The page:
The journey became a little easier as people started reading about their story and opened their hearts and homes to them, Chief Khoisan SA said.

The group landed on the president's stoep on November 30, hoping to hand over their memorandum before making their spiritual journey back home.

Their first attempt to enter the Union Buildings proved unsuccessful as they were turned away because police deemed their traditional attire inappropriate, Martin said.

They set up a kraal under a tree among the well-kept gardens, close to the watchful eye of the Madiba statue, with the beautiful flora and flocking pigeons as their only neighbours.

Instead of huts, they set up tents and to complete the kraal, it's enclosed by pine cones to signify that they may be on Zuma's proverbial door step, but this little village is theirs.

"It's normally when Khoisan have to meet and talk they sit around a tree as it provides shade," Chief Khoisan SA explains why they picked that specific spot.

'We are not going to give up'

Chief Khoisan SA says that South Africans from all walks of life have also visited their kraal, donating food and water, which they have shared with the homeless who sleep in the park at the bottom of the Union Buildings.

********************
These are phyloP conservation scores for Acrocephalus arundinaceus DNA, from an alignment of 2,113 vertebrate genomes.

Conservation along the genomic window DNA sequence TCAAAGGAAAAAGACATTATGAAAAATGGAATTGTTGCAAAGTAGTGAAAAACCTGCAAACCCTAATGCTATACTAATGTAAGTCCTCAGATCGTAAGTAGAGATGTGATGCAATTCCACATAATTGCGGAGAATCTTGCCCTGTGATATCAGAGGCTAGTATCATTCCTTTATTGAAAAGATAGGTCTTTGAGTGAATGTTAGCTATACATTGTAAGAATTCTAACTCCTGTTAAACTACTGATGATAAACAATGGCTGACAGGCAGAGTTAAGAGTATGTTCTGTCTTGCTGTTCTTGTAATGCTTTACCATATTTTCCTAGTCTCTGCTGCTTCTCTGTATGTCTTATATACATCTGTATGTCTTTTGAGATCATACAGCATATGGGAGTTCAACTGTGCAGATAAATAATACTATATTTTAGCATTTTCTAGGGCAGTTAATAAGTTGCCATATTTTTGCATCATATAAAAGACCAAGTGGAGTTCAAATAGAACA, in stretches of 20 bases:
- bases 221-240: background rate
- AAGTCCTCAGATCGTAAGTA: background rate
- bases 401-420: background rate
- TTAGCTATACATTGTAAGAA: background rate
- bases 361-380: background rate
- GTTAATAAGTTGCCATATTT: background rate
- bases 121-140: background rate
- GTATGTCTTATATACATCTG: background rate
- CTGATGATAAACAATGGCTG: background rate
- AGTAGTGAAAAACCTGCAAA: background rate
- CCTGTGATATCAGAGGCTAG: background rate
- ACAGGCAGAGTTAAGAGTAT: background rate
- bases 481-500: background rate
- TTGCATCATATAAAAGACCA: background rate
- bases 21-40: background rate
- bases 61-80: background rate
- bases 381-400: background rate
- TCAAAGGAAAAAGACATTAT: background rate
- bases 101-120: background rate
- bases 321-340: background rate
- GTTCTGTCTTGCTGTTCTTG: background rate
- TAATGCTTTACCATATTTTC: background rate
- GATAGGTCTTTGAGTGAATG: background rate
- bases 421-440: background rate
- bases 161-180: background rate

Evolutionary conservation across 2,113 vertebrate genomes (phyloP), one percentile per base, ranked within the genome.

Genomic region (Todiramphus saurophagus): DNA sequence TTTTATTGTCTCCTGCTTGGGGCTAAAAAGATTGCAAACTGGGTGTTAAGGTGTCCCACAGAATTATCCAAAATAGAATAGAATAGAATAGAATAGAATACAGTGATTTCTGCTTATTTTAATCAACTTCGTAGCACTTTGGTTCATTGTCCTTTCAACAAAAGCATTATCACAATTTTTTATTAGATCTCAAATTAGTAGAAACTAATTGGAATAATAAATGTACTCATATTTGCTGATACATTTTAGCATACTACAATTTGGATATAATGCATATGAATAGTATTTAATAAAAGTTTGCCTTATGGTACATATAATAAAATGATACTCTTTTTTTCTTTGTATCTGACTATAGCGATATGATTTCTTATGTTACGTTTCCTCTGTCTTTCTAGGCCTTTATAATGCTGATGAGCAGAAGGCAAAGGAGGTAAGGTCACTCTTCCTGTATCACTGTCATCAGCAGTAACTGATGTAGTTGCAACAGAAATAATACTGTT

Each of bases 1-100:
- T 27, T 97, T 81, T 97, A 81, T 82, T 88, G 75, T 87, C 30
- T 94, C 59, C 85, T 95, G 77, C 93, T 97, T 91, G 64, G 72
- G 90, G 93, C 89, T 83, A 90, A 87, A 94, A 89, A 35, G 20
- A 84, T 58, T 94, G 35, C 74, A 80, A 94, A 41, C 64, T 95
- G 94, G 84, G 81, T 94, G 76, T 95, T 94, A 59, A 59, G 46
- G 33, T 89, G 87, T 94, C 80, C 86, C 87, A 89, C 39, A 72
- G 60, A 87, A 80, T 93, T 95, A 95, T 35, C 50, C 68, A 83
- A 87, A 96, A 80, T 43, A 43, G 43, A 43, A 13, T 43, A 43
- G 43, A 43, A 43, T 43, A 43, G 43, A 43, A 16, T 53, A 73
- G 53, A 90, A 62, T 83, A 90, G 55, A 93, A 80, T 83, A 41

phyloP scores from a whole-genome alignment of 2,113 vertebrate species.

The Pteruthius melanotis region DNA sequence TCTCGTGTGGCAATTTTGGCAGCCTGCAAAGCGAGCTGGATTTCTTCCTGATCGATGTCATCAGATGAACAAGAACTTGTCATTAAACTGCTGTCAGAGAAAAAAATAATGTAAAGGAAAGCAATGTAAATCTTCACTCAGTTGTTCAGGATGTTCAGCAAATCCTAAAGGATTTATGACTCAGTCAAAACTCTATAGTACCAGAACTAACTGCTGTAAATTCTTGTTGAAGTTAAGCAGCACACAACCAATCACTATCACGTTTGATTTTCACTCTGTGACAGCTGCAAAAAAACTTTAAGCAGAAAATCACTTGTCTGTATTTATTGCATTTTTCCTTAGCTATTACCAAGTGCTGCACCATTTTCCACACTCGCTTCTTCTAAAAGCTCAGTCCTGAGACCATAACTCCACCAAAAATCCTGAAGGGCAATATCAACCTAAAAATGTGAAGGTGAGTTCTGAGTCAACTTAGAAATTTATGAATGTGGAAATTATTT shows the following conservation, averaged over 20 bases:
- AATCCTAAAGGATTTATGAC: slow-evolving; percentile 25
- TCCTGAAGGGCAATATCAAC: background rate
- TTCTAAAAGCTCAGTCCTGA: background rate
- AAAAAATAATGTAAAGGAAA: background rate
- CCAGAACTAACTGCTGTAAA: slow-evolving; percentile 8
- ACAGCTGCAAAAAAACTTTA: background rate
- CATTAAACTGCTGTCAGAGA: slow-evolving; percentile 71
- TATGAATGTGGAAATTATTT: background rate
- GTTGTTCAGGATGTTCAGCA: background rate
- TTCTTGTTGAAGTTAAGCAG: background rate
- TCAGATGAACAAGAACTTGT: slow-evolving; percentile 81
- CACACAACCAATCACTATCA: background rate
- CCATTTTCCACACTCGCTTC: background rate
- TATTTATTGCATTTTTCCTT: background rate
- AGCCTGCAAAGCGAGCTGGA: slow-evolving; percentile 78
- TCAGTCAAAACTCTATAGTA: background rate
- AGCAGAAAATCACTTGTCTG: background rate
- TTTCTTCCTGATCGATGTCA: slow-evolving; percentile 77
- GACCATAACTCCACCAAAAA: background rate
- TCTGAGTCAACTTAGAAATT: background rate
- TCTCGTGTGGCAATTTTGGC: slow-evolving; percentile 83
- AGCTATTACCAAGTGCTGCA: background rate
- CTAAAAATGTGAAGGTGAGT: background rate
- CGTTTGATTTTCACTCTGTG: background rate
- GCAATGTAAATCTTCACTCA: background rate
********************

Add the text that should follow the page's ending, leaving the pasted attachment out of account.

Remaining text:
Since arriving in Pretoria,the Khoisan have been met by officials from the Ministry for Co-operative Governance and Traditional Affairs (Cogta) as well as various officials within the presidency, including Minister in the Presidency Jeff Radebe.

However, they want Zuma or Ramaphosa.

Over and above sleeping in a police station on one occasion after refusing to leave the Union Buildings, protesting outside of Nasrec during the ANC elective conference, the Khoisan four have also been on what is proving to be a very dangerous hunger strike.

"You see, when you look at our medical report from Christian, he can have a stroke if he continues, If I continue, I'll go into a coma," said Chief Khoisan SA.

He said paramedics asked them to eat, or at the very least let them administer a drip, which both Martin and the chief refused.

"We will continue, we can't go home and be the laughing stock, our people won't listen to us or trust us if we don't see the president or deputy president. We will continue."

Martin said that they would continue the hunger strike, but said their families have been growing more and more concerned as they read the reports on the hunger strike.

"My son phoned me this morning and he wanted to come up," said Martin. "We are obviously concerned about our health."

In the same breath, he said: "We are not going to give up."

Martin explains that they want to hand a memorandum over to Zuma demanding that they be recognised as the first nation of SA, have Kwadi–Khoe listed as an official language, Khoisan be identified as such and not as coloured and that the Khoisan be given land and resources to continue their cultures and traditions.

"We can't speak about unity and diversity and leave the Khoi out of it who are the first indigenous people of the country," said Martin.

Sunburnt, hungry and their health deteriorating Chief Khoisan SA, Martin, Billings and Plaatjies remain on the stoep of the Union Buildings hoping that their pleas will be heard by Zuma.

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Read more on:    pretoria  |  khoisan  |  politics  |  land  |  human rights